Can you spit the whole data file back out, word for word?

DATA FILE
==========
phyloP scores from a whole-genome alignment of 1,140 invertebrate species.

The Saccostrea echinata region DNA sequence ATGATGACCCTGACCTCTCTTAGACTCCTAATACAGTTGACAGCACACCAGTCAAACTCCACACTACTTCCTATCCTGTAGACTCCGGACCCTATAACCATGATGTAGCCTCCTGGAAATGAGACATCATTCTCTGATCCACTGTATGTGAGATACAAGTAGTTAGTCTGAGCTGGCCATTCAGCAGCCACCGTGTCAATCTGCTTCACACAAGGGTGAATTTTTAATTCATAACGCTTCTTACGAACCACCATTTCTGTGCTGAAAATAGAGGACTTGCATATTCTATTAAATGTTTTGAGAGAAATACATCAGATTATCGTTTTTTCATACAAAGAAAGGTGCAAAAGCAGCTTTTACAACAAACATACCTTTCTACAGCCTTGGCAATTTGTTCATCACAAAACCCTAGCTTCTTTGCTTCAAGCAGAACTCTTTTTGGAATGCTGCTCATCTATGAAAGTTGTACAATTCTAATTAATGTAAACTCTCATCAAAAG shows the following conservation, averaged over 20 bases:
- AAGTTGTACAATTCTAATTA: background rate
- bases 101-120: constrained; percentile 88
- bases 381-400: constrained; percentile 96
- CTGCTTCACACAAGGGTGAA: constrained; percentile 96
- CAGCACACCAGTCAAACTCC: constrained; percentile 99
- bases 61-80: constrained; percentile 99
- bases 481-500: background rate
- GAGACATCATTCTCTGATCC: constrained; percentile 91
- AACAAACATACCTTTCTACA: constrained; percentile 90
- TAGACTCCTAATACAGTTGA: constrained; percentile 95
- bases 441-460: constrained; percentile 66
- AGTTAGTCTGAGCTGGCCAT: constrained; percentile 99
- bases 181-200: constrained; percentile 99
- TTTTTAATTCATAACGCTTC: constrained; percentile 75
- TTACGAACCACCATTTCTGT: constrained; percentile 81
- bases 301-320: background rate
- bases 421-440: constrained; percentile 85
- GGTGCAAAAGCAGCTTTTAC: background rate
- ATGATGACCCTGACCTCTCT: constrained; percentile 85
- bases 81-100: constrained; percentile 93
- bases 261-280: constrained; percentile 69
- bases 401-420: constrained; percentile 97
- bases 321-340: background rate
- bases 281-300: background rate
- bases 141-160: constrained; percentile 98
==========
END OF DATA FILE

phyloP scores from a whole-genome alignment of 1,140 invertebrate species.

The Saccostrea echinata region DNA sequence ATGATGACCCTGACCTCTCTTAGACTCCTAATACAGTTGACAGCACACCAGTCAAACTCCACACTACTTCCTATCCTGTAGACTCCGGACCCTATAACCATGATGTAGCCTCCTGGAAATGAGACATCATTCTCTGATCCACTGTATGTGAGATACAAGTAGTTAGTCTGAGCTGGCCATTCAGCAGCCACCGTGTCAATCTGCTTCACACAAGGGTGAATTTTTAATTCATAACGCTTCTTACGAACCACCATTTCTGTGCTGAAAATAGAGGACTTGCATATTCTATTAAATGTTTTGAGAGAAATACATCAGATTATCGTTTTTTCATACAAAGAAAGGTGCAAAAGCAGCTTTTACAACAAACATACCTTTCTACAGCCTTGGCAATTTGTTCATCACAAAACCCTAGCTTCTTTGCTTCAAGCAGAACTCTTTTTGGAATGCTGCTCATCTATGAAAGTTGTACAATTCTAATTAATGTAAACTCTCATCAAAAG shows the following conservation, averaged over 20 bases:
- AAGTTGTACAATTCTAATTA: background rate
- bases 101-120: constrained; percentile 88
- bases 381-400: constrained; percentile 96
- CTGCTTCACACAAGGGTGAA: constrained; percentile 96
- CAGCACACCAGTCAAACTCC: constrained; percentile 99
- bases 61-80: constrained; percentile 99
- bases 481-500: background rate
- GAGACATCATTCTCTGATCC: constrained; percentile 91
- AACAAACATACCTTTCTACA: constrained; percentile 90
- TAGACTCCTAATACAGTTGA: constrained; percentile 95
- bases 441-460: constrained; percentile 66
- AGTTAGTCTGAGCTGGCCAT: constrained; percentile 99
- bases 181-200: constrained; percentile 99
- TTTTTAATTCATAACGCTTC: constrained; percentile 75
- TTACGAACCACCATTTCTGT: constrained; percentile 81
- bases 301-320: background rate
- bases 421-440: constrained; percentile 85
- GGTGCAAAAGCAGCTTTTAC: background rate
- ATGATGACCCTGACCTCTCT: constrained; percentile 85
- bases 81-100: constrained; percentile 93
- bases 261-280: constrained; percentile 69
- bases 401-420: constrained; percentile 97
- bases 321-340: background rate
- bases 281-300: background rate
- bases 141-160: constrained; percentile 98